At just 38 years old, Kevin Cash is younger than 18 different people who have played in the majors this season. In his second season at the helm of the Tampa Bay Rays, Cash is the youngest manager in the bigs. He's also one of an even 10 current skippers who were primarily catchers during their major-league careers—a group that's accounted for five of the past seven championships.
During the Rays' visit to Fenway Park last week, we sat down with Cash to discuss why catchers make good managers, the value of veteran players, and why struggling as a player has made him a better manager.
Tim Britton: At what point in your career did managing become something you thought you might want to do?
Kevin Cash: It probably never crept in as a player. It was more once I got into coaching with the Indians and getting to be involved with Tito and his staff and the Indians' front office. I can't honestly say it ever crossed my mind until I heard from the Texas Rangers that I was going to get an interview with them when Ron Washington stepped down.
TB: When you're in those meetings with Cleveland, what was it about the job that made you realize this is something you would like to do?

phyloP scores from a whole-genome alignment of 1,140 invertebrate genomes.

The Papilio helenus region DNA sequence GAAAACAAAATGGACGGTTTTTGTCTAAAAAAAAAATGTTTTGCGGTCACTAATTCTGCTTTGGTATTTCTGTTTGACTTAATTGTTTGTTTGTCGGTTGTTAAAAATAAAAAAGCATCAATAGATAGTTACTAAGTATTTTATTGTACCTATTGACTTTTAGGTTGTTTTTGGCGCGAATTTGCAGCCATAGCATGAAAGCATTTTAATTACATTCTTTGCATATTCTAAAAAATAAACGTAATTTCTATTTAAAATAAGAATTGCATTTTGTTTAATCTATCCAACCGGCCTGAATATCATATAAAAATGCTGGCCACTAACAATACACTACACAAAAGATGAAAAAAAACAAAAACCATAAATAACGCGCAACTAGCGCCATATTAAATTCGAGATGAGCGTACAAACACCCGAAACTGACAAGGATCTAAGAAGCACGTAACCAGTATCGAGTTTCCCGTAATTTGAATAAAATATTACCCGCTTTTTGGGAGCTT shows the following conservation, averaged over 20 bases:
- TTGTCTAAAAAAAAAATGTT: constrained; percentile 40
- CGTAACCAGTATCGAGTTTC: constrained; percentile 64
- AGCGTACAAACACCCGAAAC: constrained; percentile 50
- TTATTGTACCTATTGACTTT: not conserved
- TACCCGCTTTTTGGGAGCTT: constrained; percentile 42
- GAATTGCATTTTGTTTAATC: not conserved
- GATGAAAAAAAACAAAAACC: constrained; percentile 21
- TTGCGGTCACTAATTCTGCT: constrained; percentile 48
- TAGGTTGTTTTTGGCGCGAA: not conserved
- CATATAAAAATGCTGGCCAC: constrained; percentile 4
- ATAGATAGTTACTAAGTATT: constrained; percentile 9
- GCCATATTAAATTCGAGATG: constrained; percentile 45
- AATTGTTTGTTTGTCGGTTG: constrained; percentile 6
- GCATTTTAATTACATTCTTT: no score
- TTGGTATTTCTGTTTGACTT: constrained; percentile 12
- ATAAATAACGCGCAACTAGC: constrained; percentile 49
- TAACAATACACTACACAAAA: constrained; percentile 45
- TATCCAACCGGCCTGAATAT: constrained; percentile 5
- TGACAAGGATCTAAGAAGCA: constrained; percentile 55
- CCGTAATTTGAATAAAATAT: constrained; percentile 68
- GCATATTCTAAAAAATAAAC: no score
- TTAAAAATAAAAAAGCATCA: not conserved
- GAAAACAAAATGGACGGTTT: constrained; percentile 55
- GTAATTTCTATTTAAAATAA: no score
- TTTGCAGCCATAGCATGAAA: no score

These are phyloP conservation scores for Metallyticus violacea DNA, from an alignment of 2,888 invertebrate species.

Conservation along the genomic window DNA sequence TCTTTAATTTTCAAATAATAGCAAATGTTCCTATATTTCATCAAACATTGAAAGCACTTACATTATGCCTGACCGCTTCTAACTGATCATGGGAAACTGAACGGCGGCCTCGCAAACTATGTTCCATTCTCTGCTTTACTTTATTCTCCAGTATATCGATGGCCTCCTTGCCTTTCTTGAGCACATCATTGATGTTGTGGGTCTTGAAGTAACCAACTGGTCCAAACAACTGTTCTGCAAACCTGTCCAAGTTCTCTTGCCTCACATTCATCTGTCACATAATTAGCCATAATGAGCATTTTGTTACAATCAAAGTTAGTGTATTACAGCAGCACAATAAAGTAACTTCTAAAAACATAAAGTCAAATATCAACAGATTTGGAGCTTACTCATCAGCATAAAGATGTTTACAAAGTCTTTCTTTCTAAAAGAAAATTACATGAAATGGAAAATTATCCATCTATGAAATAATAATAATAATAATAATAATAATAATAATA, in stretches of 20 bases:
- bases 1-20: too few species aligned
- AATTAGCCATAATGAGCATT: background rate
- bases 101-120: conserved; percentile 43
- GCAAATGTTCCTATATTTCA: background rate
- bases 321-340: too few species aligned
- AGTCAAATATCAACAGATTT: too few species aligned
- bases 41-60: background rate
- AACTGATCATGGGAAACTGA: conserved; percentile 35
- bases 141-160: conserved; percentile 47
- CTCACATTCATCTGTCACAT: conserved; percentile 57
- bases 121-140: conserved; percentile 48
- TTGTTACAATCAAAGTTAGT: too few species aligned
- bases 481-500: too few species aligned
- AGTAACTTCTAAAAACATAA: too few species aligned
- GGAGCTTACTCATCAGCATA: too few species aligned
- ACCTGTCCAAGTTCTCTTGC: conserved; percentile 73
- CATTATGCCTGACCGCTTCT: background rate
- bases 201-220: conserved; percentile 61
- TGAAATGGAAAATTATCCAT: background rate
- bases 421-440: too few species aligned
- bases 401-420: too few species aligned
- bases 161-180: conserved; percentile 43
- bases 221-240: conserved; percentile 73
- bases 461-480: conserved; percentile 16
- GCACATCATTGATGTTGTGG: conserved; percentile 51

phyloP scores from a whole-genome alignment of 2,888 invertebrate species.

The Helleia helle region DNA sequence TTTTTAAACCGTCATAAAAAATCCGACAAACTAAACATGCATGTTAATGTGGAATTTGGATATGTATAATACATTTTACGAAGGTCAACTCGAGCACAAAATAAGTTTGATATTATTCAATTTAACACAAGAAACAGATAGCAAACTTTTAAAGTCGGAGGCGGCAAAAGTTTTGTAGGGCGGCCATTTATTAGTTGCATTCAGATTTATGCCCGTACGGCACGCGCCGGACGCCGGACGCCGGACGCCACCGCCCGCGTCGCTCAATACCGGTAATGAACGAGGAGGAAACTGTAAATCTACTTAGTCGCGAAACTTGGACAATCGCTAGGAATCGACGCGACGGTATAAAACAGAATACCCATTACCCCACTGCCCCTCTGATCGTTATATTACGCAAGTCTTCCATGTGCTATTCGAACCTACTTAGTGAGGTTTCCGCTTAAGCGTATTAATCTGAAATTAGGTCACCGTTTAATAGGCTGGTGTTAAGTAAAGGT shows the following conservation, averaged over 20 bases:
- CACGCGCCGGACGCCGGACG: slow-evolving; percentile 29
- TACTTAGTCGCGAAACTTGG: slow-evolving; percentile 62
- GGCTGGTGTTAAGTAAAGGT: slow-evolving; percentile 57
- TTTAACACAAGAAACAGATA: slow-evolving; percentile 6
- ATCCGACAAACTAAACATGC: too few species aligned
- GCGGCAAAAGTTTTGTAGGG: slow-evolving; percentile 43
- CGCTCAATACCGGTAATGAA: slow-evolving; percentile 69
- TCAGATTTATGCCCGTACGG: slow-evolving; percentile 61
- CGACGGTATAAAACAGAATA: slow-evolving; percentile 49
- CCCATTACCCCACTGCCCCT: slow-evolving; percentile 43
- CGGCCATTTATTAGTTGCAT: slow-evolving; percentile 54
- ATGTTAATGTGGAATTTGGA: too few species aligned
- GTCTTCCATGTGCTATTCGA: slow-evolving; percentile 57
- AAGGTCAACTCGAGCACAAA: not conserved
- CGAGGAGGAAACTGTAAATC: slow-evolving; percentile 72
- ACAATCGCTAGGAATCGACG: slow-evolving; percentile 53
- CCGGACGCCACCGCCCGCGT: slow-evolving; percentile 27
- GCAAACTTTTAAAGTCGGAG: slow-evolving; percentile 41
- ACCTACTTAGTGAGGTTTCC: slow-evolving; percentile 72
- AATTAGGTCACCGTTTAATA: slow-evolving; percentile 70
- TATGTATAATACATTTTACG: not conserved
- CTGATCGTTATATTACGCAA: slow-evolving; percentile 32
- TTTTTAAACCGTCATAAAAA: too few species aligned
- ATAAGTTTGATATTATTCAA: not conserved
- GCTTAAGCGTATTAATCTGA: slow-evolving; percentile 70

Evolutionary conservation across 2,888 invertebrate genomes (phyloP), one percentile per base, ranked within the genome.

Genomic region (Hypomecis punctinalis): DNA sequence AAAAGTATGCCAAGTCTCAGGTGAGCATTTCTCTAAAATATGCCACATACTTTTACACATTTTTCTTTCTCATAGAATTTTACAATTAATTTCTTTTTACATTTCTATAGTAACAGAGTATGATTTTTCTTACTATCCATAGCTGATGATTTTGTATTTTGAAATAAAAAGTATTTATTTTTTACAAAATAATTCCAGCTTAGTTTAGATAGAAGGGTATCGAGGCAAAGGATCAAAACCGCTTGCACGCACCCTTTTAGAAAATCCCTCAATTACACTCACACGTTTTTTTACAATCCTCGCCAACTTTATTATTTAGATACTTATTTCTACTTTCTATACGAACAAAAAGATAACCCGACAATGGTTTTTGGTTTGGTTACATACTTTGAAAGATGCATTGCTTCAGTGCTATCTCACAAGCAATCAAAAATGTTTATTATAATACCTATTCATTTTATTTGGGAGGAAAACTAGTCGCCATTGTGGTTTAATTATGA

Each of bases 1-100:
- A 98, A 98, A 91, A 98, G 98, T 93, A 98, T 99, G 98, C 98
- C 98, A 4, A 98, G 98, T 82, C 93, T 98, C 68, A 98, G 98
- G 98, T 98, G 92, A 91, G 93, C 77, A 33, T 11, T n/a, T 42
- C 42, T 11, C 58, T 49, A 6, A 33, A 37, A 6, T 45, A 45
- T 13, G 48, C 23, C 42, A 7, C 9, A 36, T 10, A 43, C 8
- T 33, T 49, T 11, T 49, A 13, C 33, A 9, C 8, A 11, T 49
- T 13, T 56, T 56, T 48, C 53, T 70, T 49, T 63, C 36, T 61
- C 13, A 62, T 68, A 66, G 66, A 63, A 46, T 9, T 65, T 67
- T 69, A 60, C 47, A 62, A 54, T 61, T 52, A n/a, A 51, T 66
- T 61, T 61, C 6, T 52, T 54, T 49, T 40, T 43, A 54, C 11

KC: I don't know if there was one thing that stuck out. In this position, you're involved in a lot. I was so fortunate to be not a very good player but to play for a lot of very good managers and to watch how they interacted and watch what made them good. I think that was pretty enticing to get to that position at some point.
TB: How vital was it to have a guy like Tito as your mentor in Cleveland?
KC: Very. Tito sets the bar really high. You watch how he interacts with players, you get to hear some of the closed-door discussions and the thoughts. So you see what he feels and then how he goes out the next day and handles it or deals with situations. That was very valuable.
TB: How much do you think that prepared you for your first job here?
KC: Quite a bit. You're still learning as you're going. But that, and also having really good coaches here that continue to help us and myself prepare. You've got to have the right people you're working with and trusting people, and that's what we feel we have here.
TB: How is Year Two different for you than Year One?